info I contact
advertising
editorial schedule
acknowledgements
join the realtime email list
become a friend of realtime on facebook
follow realtime on twitter
donate

magazine  archive  features  rt profiler  realtimedance  mediaartarchive
back

Ten Days on the Island

March 23 - April 1 2007


 Da Contents H2

 

leigh hobba: theme and variation

andrew harper

Andrew is a writer, a performer investigating hybrid and new forms, and an occasional producer and curator. He fluctuates between Hobart and Melbourne.

The major retrospective of Leigh Hobba’s work currently at TMAG offered the opportunity for live performance, and the potential was not wasted. Live work has formed an important part of Hobba’s practice since 1996 when he was involved in a number of collaborations at Adelaide’s EAF. This performance was a kind of ‘greatest hits parade’, as Hobba noted when introducing the work and himself. This disarming moment thankfully lightened the tone, which had become tense as an assembled audience of museum patrons and Tasmanian Arts intelligentsia scrambled for the limited seats. This was to be an event.

What then transpired was a gloriously ragged presentation of individual works that moved in and out of each other, creating a serendipitous whole that was strikingly engaging. There certainly appeared to be accidents and human error, but this added an element of informality that freed the work from being a mere rehash of past glories—here was a whole made of parts, like the stark self portraits of Hobba visible elsewhere in this retrospective. Not quite new work, but not a bloodless retread.

Variations 1, a work from the beginnings of Hobba’s practice was deemed the sensible place to start. Its striking use of shadow and the introduction of circular breathing—a technique of playing long, extended forms without interruption—was immediately arresting. This was ritual. Light and dark playing on the wall, the performer hidden yet totally audible, his disembodied silhouette huge, the image of his clarinet extending out to a vast length, every small movement exaggerated.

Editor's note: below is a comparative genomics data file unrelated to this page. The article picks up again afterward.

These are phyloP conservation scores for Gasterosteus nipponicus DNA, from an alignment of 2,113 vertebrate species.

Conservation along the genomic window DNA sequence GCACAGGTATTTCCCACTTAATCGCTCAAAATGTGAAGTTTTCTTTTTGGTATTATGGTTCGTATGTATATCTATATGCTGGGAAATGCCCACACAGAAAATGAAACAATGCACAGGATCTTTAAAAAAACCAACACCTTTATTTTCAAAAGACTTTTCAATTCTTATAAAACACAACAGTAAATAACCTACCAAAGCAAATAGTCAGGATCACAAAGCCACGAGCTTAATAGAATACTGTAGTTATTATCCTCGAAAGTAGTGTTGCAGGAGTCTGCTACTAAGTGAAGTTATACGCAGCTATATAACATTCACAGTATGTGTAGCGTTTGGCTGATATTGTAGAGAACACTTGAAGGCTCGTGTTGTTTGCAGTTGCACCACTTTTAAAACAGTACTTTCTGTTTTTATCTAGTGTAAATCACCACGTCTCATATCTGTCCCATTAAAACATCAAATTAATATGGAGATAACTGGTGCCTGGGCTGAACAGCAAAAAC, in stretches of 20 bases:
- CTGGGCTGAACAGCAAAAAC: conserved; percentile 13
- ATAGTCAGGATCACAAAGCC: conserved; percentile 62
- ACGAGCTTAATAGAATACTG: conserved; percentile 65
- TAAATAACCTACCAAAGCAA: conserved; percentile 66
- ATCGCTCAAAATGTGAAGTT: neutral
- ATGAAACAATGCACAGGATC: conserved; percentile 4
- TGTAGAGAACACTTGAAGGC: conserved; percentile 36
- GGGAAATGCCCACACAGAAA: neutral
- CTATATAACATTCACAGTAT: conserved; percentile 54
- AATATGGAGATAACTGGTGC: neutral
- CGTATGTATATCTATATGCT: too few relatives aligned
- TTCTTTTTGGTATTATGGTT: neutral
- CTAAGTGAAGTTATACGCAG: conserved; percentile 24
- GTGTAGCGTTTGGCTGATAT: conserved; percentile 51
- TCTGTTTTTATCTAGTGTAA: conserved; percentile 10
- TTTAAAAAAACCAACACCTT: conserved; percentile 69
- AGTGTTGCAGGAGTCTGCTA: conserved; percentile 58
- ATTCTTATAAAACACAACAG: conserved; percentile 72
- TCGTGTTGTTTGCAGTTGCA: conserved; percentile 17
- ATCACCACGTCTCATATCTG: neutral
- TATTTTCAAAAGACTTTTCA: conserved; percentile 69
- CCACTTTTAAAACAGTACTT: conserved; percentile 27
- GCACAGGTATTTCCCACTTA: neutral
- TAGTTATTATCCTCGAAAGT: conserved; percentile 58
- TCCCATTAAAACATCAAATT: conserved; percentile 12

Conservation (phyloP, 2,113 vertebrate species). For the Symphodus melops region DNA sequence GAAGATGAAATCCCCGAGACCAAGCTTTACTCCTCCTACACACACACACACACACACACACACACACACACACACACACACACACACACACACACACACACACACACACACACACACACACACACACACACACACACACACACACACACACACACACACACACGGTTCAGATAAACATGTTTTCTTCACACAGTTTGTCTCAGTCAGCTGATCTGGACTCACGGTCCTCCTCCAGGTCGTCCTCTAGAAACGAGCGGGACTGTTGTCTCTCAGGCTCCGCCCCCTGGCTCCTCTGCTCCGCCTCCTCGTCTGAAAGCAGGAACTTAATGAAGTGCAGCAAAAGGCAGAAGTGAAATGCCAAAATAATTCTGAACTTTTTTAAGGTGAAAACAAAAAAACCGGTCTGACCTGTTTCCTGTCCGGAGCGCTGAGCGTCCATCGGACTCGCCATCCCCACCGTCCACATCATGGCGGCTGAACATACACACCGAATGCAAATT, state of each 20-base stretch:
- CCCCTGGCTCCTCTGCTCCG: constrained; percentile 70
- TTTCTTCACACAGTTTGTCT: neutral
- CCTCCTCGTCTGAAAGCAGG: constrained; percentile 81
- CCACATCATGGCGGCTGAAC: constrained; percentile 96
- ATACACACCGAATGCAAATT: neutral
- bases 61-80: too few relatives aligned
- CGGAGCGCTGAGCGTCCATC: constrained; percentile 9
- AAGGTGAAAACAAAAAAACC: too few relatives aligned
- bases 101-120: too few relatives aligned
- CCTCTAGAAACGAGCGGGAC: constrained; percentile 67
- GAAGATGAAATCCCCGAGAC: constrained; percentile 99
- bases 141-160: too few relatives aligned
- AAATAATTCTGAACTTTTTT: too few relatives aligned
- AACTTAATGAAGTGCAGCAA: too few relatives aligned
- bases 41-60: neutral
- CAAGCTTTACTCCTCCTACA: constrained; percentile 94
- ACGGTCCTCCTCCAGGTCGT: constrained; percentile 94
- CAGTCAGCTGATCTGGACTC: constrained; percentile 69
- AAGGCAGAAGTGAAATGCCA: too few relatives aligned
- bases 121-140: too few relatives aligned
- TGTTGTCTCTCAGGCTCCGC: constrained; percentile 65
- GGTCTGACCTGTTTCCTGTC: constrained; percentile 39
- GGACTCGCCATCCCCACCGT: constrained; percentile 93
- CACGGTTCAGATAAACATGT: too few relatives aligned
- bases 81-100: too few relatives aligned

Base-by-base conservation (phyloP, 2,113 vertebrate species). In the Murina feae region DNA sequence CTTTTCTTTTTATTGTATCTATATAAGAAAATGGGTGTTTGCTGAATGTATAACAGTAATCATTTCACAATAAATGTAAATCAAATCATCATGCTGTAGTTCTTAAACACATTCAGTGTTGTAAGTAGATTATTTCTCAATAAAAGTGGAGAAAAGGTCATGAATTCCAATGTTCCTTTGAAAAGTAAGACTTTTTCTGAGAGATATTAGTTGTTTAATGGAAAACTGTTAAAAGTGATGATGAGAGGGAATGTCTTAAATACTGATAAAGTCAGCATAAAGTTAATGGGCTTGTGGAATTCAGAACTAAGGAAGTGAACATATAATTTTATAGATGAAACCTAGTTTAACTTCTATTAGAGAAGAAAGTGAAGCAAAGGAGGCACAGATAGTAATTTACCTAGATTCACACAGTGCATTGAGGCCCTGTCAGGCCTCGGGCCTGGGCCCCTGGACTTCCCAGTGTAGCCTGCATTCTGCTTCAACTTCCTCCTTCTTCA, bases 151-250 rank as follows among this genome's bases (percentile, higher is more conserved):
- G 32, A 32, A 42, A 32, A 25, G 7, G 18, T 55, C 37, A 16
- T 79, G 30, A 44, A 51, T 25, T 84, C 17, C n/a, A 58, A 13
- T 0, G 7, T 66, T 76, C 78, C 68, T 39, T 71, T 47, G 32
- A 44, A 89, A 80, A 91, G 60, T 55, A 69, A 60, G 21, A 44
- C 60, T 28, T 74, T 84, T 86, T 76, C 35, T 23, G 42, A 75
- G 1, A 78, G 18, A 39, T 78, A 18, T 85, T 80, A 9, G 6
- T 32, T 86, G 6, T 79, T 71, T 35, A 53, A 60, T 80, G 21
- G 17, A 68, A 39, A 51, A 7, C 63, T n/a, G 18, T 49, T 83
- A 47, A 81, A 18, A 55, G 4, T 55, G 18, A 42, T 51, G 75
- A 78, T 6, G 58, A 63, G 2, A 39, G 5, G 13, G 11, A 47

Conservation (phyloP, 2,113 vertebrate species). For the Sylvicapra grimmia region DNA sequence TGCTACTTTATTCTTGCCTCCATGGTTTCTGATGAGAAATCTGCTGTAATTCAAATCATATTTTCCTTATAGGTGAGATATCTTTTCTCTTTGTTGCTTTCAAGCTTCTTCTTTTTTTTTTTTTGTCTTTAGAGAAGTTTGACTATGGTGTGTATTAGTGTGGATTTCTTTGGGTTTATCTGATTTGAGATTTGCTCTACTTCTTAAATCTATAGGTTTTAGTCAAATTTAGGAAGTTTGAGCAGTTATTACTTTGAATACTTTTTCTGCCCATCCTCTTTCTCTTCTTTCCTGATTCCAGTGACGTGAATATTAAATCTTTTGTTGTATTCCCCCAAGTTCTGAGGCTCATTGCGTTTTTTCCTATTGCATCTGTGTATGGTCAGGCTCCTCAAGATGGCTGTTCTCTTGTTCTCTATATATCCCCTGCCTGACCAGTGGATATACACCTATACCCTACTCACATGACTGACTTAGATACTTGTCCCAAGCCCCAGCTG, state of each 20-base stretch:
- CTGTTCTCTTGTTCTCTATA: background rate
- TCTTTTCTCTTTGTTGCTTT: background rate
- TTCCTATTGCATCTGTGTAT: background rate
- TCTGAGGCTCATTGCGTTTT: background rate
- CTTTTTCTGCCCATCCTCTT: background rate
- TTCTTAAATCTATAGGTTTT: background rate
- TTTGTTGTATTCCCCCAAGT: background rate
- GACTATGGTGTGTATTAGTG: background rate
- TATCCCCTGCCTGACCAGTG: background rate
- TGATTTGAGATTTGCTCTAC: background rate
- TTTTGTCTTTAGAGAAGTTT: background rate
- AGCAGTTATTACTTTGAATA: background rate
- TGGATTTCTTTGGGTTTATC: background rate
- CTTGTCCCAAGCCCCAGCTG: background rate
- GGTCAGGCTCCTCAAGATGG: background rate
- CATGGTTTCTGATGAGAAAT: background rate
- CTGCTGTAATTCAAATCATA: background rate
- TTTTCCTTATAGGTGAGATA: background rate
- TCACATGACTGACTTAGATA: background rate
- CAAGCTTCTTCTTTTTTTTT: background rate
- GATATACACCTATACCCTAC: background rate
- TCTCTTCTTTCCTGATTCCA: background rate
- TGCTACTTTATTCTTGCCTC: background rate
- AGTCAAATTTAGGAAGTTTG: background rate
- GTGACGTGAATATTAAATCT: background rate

Unsure where one piece ended and the next began I gave up trying to decide: yes there was a change of pace here, the mood perceptibly shifted, Hobba spoke of Tasmanian tiger hunters, revealing how spoken text figures in his varied palette. Dancer, Wendy Morrow, a frequent collaborator took the stage and the focus for a time, but the sensation that every moment was an extension of the work prior, a growth out of it, was hard to shake. There was progression in the changes as the onstage monitors blinked awake, almost independent of the actual performers, they seemed to have a life of their own, competing for attention. Screen images were being triggered from assistants in the audience, yet the appearance was random, and the question of technical mishap seemed to hover—was this the intent? What was I seeing? And what was I hearing in the gorgeous trilling arpeggio that ended the piece as Hobba wandered out of the room and into the distance? He seemed elated somehow as he took in the applause, waving his clarinet in a gesture of triumph. Something had been achieved, something with deep significance to the personal world Leigh Hobba investigates.


Leigh Hobba, with Wendy Morrow, Gallery 3; Tasmanian Museum & Art Gallery, Ten Days on the Island, March 24

Andrew is a writer, a performer investigating hybrid and new forms, and an occasional producer and curator. He fluctuates between Hobart and Melbourne.

© Andrew Harper; for permission to reproduce apply to realtime@realtimearts.net

Back to top